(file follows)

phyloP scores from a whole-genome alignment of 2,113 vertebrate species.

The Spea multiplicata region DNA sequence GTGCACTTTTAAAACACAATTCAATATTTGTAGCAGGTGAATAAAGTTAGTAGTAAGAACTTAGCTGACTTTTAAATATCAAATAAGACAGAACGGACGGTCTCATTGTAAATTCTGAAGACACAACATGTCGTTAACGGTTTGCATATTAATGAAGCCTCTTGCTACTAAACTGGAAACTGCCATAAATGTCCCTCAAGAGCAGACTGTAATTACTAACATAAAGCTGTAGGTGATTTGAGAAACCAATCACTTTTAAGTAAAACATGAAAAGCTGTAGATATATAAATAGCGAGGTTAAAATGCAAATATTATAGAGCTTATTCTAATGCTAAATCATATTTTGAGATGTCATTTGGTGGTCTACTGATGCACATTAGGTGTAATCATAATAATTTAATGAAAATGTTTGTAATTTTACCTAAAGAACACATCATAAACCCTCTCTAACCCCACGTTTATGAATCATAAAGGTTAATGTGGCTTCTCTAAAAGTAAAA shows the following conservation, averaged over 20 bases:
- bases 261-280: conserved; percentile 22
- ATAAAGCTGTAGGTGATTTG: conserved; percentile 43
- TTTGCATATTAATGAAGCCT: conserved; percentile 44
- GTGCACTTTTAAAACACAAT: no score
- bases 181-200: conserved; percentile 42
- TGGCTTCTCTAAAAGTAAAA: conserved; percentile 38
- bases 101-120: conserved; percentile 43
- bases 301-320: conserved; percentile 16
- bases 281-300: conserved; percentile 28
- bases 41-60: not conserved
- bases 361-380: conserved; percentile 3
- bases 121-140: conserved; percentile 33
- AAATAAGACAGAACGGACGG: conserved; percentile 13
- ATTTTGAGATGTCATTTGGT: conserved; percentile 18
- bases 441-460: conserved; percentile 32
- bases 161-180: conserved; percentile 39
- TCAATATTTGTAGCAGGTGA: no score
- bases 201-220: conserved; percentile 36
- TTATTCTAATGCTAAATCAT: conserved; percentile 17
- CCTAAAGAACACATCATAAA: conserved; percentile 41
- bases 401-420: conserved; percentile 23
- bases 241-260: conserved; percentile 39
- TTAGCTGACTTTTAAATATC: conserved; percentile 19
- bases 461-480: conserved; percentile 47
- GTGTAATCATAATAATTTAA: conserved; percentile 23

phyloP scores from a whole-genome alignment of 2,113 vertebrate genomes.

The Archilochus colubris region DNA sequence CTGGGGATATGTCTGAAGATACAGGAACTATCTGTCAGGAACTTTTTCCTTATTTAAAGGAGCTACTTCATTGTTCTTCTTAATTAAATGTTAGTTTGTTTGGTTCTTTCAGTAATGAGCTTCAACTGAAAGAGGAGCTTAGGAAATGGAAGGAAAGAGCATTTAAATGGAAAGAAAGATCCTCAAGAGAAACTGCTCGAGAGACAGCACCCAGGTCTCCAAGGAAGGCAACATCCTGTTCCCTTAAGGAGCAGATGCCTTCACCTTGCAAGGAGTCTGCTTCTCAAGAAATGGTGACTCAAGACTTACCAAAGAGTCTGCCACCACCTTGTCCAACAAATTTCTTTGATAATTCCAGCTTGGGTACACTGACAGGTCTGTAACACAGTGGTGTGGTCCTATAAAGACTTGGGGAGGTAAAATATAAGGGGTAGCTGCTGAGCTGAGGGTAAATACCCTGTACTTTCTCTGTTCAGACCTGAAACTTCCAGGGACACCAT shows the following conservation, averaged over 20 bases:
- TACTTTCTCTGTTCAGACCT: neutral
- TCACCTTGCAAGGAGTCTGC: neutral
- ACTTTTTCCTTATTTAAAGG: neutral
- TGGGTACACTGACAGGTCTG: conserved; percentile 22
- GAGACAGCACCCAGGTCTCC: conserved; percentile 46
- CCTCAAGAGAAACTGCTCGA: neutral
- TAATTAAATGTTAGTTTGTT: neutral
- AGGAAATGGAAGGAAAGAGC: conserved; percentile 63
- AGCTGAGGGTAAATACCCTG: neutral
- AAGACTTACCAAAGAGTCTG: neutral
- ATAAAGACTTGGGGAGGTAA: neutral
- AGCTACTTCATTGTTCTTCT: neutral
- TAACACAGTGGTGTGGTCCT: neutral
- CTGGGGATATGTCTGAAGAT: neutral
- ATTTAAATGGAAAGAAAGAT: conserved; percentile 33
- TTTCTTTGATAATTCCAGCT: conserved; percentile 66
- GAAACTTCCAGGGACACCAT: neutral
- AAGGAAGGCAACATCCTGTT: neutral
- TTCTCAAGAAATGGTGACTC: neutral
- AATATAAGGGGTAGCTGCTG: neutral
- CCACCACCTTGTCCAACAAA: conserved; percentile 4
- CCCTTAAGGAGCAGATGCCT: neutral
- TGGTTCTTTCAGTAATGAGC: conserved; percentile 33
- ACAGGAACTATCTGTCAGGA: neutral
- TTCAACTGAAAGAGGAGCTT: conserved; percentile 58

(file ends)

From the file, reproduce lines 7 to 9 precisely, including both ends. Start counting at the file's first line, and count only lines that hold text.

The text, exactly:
- bases 181-200: conserved; percentile 42
- TGGCTTCTCTAAAAGTAAAA: conserved; percentile 38
- bases 101-120: conserved; percentile 43